We’re on a continual search for the very best ideas for our concentrated portfolio. The “best ideas” component not only requires a continuous and rigorous analysis and reanalysis of the buy case for each of our names (and a continuous monitoring of expected returns), but a similar inspection of the sell case. With the perfect crystal ball, we’d love to know ahead of time which of our positions aren’t going to work out.
As Charles Ellis suggested in “The Loser’s Game” in 1975, whether we are playing tennis or golf, fighting wars, or picking stocks, that the best strategy for “winning” may simply be a strategy that avoids the most mistakes.
If we take a direct read-across of the “avoid losers” mantra , there is an immediate conflict with the Alpha Europe philosophy of taking risk, and preparing for – if not embracing – losers and “mistakes”. So long as we are more accurate than not, and so long as the winners contribute as much or more as the losers detract, then we should actually want to see big losers in the portfolio.
Additionally, the part of our process that embraces risks, and attempts to de-bias ourselves as stock pickers, is actually very much aligned with Ellis’s “Loser’s Game” message. As he eloquently (and presciently) states (way back in 1975):
“The more important (success) is to (the stock-pickers) self-esteem and sense of inner worth –the more tenaciously he will hold on to old concepts, and the more insistently ignore or reject new evidence that conflicts with his old and familiar concept of the world.”
Moreover, perhaps counterintuitively, he adds that the problem is even more acute for higher-achievers:
“This behaviour is particularly common among very bright people because they can so easily develop and articulate self-persuasive logic to justify the conclusions they want to keep.”
Of course, fast forward by 40+ years, and we all know this as confirmation bias. Thus, as we construct our buy and sell cases for each Focus List name at Alpha Europe, some of which eventually do qualify for the portfolio, our job is stay on top of these names after their entry, poking holes in the buy case, and seeking disconfirming information throughout the process.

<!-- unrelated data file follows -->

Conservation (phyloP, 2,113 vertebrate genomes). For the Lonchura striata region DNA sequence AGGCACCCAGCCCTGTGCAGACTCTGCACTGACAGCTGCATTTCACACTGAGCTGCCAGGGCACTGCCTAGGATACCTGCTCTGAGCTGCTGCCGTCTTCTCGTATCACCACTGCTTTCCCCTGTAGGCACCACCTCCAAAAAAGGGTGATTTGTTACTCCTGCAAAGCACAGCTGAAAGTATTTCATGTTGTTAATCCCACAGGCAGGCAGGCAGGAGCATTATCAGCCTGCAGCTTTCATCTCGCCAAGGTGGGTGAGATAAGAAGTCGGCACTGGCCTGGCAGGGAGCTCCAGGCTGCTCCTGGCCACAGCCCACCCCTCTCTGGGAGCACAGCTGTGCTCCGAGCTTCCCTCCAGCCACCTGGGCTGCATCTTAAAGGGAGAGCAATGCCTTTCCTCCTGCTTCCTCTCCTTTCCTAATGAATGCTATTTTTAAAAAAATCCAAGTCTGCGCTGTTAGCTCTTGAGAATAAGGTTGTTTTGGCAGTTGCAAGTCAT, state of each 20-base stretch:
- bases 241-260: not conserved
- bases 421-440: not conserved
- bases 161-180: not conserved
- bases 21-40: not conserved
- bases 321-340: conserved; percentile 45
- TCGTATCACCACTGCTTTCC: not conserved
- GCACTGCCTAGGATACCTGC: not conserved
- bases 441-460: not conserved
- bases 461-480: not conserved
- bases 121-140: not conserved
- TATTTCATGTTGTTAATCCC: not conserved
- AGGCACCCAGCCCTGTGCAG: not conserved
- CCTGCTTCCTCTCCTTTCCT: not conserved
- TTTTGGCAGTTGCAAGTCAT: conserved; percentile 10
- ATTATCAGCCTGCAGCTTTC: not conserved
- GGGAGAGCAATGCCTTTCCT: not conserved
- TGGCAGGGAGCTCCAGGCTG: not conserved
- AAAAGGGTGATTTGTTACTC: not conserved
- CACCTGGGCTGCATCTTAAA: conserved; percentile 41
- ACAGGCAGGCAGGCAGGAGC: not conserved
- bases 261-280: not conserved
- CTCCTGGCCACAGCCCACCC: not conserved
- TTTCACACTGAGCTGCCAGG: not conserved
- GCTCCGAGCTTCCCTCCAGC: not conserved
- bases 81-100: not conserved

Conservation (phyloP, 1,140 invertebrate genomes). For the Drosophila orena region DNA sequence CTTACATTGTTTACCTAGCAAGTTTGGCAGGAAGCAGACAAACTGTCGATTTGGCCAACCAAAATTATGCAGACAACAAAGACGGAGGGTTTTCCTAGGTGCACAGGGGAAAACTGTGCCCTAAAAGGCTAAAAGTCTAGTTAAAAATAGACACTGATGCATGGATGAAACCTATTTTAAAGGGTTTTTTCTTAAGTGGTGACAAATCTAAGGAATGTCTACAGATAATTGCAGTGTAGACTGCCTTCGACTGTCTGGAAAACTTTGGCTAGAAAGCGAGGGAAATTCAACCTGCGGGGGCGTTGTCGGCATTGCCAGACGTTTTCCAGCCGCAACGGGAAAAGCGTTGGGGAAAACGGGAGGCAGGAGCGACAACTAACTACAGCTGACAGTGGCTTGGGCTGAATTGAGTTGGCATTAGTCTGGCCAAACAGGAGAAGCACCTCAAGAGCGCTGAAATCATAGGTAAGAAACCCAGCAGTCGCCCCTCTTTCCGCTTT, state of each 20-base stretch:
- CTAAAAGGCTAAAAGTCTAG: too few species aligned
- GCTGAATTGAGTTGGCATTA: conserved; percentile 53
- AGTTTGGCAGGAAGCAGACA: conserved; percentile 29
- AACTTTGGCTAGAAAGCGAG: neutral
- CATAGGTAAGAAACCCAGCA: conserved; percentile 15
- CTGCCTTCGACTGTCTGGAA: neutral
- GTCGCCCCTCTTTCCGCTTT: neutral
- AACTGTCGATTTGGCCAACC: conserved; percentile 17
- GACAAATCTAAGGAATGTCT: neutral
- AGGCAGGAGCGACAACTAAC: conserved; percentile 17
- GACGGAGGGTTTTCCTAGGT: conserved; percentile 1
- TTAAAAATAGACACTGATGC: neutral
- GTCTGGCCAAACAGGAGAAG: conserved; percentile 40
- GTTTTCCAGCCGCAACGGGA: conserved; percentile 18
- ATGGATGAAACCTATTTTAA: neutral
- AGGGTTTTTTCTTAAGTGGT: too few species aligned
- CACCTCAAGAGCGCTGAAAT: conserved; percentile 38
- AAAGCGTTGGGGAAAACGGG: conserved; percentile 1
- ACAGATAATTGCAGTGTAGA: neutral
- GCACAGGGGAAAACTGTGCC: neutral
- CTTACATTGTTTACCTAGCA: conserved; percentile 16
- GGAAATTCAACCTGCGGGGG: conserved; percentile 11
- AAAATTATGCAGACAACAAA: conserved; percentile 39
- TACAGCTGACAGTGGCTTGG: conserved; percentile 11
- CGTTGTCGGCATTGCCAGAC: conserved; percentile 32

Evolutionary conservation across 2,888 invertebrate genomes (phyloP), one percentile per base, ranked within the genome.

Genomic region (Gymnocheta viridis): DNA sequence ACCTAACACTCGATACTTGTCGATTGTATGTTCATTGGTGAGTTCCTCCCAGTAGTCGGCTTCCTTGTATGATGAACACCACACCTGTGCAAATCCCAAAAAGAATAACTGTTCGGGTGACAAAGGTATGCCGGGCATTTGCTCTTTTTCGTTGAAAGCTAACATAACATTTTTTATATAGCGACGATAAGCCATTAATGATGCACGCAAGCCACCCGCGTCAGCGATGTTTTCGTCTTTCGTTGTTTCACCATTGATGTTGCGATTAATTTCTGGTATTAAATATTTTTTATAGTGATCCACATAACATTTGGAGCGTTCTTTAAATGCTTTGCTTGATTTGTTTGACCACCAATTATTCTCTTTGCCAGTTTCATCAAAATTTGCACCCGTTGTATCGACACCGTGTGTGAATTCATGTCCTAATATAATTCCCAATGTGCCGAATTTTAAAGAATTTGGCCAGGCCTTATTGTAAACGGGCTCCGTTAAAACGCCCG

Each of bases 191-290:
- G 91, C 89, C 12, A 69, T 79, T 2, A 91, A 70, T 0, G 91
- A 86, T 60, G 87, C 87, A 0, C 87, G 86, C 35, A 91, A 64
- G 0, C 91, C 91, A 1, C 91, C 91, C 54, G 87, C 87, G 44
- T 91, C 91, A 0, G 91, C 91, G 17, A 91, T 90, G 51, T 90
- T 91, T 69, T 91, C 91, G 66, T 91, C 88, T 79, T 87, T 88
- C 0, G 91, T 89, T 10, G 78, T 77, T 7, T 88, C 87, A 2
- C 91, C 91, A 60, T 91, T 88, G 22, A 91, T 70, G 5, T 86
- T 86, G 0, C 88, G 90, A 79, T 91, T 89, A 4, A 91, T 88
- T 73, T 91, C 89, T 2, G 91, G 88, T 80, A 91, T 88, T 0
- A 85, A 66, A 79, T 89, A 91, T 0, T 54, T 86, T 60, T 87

As we do so, we want to have a culture where it is exceedingly acceptable for any of us to raise our hand and say “we just lost a key point of the buy case” or “this element of the sell case just became much more likely” or even “this isn’t playing out like I expected it to, doesn’t feel right, and I am losing conviction.” In other words, it is okay, at Alpha Europe, to be wrong. Our ultimate success here, and evaluation thereof, will not be as much based on whether we had individual positive outcomes, but by how we followed the process.
We actually want to be wrong on occasion, and should realize that being wrong is the necessary counterpart of being right. Additionally, given our desire to have a very concentrated portfolio, this means that our search for the perfect ideas is continual. With a less concentrated, more diversified portfolio, we perhaps wouldn’t be as stringent, but in a portfolio of 15-25 names, an integral part of the process is discarding those that we think won’t be strong contributors, and developing even stronger conviction in those that will.
In the words (again) of Charles Ellis:
“Most researchers should spend their time making sell decisions. Almost all of the really big trouble that you’re going to experience in the next year is in your portfolio right now.”
Of course we don’t know what the future holds, other than we should continue our search for excellence. If an investment stops ticking any of our boxes, we don’t have to own it. We should never be encumbered by where, or when, we bought a security. Instead, we should keep repeating to ourselves:
“If we were launching the fund tomorrow, and you wouldn’t buy the stock, then we shouldn’t own it today.”
 The Loser’s Game, C.D. Ellis, The Financial Analysts Journal, Vol. 31, No. 4, July/August 1975, 19-26. New York: Financial Analysts Federation. https://www.ifa.com/pdfs/ellis_charles_the_losers_game_1975.pdf
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